Let Quinsigamond Appraisal Services help you figure out if you can cancel your PMI

A 20% down payment is usually accepted when purchasing a home. The lender's risk is often only the remainder between the home value and the sum outstanding on the loan, so the 20% adds a nice buffer against the costs of foreclosure, reselling the home, and typical value fluctuations in the event a purchaser is unable to pay.

During the recent mortgage boom of the mid 2000s, it was common to see lenders commanding down payments of 10, 5 or sometimes 0 percent. How does a lender endure the increased risk of the low down payment? The solution is Private Mortgage Insurance or PMI. PMI protects the lender in case a borrower doesn't pay on the loan and the market price of the house is less than the balance of the loan.

PMI is pricey to a borrower in that the $40-$50 a month per $100,000 borrowed is bundled into the mortgage monthly payment and frequently isn't even tax deductible. Opposite from a piggyback loan where the lender absorbs all the losses, PMI is advantageous for the lender because they acquire the money, and they receive payment if the borrower defaults.

Does your monthly mortgage payment include PMI? Contact us, you may be able to save money by removing your PMI.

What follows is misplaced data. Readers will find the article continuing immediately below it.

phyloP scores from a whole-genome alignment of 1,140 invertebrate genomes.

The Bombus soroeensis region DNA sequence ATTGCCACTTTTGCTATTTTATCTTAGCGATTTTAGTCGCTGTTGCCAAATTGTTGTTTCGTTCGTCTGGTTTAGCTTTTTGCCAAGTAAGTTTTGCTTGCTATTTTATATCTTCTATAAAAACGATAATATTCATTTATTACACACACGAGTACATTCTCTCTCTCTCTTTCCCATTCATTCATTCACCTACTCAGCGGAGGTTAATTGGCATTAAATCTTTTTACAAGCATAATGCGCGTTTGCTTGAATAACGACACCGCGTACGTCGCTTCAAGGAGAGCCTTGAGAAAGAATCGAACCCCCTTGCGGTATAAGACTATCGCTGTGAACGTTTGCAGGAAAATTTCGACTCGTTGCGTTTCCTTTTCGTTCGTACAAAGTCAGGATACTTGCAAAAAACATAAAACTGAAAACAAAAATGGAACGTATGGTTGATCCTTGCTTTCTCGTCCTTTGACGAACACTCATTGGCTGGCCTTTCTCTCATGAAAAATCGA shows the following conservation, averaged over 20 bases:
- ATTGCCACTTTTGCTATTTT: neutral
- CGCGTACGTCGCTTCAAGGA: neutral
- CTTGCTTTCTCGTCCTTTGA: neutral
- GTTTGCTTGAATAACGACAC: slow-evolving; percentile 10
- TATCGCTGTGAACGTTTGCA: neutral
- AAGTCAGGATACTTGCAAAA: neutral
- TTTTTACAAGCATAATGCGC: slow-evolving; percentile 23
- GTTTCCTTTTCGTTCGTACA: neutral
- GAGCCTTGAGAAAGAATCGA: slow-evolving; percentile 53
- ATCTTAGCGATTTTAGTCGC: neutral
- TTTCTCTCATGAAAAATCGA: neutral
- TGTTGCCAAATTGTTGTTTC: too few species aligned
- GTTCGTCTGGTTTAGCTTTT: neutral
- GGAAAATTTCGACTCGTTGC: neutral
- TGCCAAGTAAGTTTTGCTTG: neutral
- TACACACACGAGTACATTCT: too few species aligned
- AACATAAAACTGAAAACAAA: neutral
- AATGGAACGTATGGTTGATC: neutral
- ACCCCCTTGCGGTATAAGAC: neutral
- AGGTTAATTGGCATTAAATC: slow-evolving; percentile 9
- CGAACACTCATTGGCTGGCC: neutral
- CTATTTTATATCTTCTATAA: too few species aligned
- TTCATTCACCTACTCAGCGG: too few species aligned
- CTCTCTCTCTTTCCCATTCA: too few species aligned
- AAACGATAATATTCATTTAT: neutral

How buyers can prevent bearing the cost of PMI

The Homeowners Protection Act of 1998 requires the lenders on most loans to automatically eliminate the PMI when the principal balance of the loan equals 78 percent of the initial loan amount. Smart homeowners can get off the hook a little early. The law promises that, upon request of the homeowner, the PMI must be released when the principal amount equals only 80 percent.

Because it can take many years to get to the point where the principal is only 20% of the original amount of the loan, it's important to know how your home has grown in value. After all, all of the appreciation you've achieved over the years counts towards removing PMI. So why pay it after the balance of your loan has fallen below the 80% mark? Your neighborhood might not be adhering to the national trends and/or your home might have secured equity before things cooled off, so even when nationwide trends hint at falling home values, you should realize that real estate is local.

An accredited, licensed real estate appraiser can help home owners understand just when their home's equity rises above the 20% point, as it's a hard thing to know. It is an appraiser's job to recognize the market dynamics of their area. At Quinsigamond Appraisal Services, we're experts at analyzing value trends in Worcester, Worcester County and surrounding areas, and we know when property values have risen or declined. Faced with data from an appraiser, the mortgage company will generally drop the PMI with little anxiety. At that time, the homeowner can enjoy the savings from that point on.

Want to learn more about PMI and the Homeowners Protection Act? Click this link:
Cancellation of Private Mortgage Insurance: Federal Law May Save You Hundreds of Dollars Each Year